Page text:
South Asia Center to hold Annual Sustainable South Asia Workshop on October 5
On Saturday, October 5th, the
Cornell-Syracuse Sustainable South Asia Initiative will hold it's annual workshop at Syracuse University. We invite all those in Central New York who
are interested in any aspect of sustainability in South Asia to attend and help
us plan future sustainability events. The workshop will be held in 500 Hall of Languages from 9 am until 2 pm.
The workshop will open with a keynote address by Dr. Andrew Flachs, Assistant Professor of Anthropology at Purdue University at 9:15 am. His talk, Cultivating
Knowledge: Decoding Agricultural Sustainability Through an Ethnography of Seeds, will address how a single seed is more than just the promise of a
plant. In rural south India, seeds represent diverging paths toward a
sustainable livelihood. Development programs and global agribusiness promote
genetically modified seeds and organic certification as a path toward more
sustainable cotton production, but these solutions mask a complex web of
economic, social, political, and ecological issues that may have consequences
as dire as death. Dr. Flachs’ research spans
sustainable agriculture, food studies, the anthropology of knowledge, and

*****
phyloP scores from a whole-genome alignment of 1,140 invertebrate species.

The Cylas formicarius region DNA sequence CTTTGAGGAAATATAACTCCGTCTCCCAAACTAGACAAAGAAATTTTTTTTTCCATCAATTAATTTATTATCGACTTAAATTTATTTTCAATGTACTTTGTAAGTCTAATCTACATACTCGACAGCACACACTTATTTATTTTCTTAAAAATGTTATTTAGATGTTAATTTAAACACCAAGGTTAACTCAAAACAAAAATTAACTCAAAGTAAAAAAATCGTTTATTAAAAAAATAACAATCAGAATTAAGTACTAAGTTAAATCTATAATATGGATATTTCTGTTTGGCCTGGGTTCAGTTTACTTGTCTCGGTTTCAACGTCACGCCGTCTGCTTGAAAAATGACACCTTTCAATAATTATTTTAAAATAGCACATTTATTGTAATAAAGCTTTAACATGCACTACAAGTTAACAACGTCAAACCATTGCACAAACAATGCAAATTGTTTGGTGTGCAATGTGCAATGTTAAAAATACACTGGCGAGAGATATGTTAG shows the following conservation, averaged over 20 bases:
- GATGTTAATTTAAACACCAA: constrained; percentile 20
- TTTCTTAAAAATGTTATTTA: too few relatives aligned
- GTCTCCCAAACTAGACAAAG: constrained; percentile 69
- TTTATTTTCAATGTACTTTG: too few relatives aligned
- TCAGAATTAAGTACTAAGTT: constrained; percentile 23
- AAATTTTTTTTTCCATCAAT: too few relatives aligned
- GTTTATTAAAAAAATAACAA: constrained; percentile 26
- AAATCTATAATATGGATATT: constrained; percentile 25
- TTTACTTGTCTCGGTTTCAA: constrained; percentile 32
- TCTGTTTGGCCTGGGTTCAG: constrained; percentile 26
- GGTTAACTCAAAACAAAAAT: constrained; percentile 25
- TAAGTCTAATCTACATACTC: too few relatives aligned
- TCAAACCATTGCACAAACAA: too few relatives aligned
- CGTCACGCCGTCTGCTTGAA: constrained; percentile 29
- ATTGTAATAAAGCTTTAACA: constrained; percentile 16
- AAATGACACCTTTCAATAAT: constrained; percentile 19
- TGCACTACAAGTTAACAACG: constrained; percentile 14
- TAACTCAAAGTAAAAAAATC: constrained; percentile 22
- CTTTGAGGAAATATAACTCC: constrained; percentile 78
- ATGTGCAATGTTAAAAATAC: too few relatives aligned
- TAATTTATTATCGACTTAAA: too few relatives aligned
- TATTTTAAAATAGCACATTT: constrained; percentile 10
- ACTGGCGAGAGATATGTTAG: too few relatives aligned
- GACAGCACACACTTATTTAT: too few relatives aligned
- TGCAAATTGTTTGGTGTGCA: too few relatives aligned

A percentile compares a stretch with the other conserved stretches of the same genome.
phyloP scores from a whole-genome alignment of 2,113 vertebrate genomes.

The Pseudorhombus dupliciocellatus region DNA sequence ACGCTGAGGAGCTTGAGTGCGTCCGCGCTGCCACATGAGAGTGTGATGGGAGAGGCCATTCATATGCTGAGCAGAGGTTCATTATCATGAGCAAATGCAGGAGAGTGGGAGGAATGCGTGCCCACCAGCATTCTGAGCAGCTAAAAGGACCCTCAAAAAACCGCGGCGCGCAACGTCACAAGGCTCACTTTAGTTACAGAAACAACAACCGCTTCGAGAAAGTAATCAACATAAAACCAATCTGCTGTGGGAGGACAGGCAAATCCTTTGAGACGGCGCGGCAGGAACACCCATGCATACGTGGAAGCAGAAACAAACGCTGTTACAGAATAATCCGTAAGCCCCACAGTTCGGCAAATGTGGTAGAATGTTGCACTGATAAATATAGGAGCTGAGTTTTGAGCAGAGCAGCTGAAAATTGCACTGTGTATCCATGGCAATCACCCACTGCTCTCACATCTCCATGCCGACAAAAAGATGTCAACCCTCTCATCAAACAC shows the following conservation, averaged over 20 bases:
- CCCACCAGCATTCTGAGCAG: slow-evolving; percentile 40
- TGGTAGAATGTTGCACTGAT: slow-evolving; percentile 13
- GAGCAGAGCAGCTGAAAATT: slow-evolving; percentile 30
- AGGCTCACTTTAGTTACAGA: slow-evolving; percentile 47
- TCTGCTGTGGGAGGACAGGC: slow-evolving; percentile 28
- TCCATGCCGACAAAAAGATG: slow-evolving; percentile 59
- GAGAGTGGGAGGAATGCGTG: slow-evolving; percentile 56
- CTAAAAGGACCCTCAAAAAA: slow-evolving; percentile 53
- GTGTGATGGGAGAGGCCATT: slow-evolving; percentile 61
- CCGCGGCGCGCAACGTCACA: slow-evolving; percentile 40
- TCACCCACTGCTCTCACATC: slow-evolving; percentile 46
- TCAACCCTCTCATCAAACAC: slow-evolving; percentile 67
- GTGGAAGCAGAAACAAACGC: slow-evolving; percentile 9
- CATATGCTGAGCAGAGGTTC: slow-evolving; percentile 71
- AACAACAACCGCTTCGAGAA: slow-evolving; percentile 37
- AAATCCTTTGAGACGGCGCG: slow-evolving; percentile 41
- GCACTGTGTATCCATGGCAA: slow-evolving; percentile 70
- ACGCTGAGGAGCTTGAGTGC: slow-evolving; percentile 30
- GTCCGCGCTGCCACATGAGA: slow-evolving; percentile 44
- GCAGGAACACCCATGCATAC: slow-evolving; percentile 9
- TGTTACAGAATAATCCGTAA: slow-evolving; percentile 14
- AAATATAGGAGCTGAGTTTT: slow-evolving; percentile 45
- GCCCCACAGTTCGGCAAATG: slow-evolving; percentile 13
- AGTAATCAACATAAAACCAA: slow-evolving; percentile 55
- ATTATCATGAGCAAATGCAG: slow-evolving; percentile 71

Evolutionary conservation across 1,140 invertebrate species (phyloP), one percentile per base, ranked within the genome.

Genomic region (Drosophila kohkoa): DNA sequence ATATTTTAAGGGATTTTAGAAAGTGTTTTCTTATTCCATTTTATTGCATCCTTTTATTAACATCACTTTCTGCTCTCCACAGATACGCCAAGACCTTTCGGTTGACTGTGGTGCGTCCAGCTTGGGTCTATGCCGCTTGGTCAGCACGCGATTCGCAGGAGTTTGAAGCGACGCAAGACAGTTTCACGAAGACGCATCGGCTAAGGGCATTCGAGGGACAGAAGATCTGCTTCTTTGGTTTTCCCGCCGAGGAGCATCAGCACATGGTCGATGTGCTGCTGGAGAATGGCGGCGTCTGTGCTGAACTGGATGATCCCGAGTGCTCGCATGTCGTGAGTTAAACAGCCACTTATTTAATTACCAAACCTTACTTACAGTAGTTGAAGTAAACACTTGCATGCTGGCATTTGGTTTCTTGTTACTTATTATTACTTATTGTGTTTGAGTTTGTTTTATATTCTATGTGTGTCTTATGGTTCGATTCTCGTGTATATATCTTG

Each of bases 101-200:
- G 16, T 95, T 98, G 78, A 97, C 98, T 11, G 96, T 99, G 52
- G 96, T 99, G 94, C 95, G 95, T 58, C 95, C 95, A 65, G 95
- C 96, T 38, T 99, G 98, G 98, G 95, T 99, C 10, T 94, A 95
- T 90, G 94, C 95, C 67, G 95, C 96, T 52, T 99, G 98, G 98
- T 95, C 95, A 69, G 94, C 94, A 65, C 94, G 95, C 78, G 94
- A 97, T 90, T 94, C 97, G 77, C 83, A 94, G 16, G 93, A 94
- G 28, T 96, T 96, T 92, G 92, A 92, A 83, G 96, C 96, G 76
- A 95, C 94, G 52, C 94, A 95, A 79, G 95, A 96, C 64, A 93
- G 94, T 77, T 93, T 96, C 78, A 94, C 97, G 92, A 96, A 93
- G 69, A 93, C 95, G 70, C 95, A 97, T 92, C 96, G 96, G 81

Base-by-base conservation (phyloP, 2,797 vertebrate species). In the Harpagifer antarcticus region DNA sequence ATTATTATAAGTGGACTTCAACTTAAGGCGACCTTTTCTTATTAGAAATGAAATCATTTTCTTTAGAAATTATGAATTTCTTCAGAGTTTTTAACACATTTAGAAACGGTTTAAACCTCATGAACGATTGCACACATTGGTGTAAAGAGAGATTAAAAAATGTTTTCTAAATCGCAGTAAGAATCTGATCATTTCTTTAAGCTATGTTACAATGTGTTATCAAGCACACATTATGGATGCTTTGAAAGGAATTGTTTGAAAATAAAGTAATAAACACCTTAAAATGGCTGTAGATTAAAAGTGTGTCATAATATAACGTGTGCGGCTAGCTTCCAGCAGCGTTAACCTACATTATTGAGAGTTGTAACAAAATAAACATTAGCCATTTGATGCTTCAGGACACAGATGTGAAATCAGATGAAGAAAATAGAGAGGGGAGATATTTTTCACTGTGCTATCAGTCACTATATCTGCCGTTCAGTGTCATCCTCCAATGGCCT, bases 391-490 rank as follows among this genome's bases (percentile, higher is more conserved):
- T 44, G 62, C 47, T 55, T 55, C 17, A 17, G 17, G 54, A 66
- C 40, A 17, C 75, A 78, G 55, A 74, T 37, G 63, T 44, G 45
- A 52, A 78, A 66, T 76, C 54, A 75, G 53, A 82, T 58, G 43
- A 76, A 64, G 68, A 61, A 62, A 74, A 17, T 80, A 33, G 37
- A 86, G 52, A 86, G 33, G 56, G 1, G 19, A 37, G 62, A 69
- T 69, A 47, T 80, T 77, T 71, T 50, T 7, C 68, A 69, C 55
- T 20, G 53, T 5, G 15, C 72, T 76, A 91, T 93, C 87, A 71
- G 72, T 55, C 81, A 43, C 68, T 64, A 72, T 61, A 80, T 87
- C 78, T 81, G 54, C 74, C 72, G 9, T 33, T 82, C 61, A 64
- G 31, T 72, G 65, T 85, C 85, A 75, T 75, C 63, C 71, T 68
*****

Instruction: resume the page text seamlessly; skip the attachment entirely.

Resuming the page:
political ecology. Through this work, he seeks to better understand how humans
create sustainable environmental relationships within the context of markets,
ecology, state interventions, and social networks.
Following Dr. Flachs' talk, there will a discussion of how his ethnography of seeds can be used to think about other aspects of social, cultural, economic, and environmental sustainability in South Asia.
members of the CNY Humanities Corridor Working Group on Sociocultural
Sustainability in South Asia will break out to discuss their future plans
If you are interested in attending, please
email Emera Bridger Wilson (email@example.com)
by October 1st.
This workshop is part of the Sustainable South Asia Initiative, a four-year project of the Cornell-Syracuse Consortium on South Asia, funded by the U.S.
Department of Education Title VI National Resource Center Grant and the Central
New York Humanities Corridor.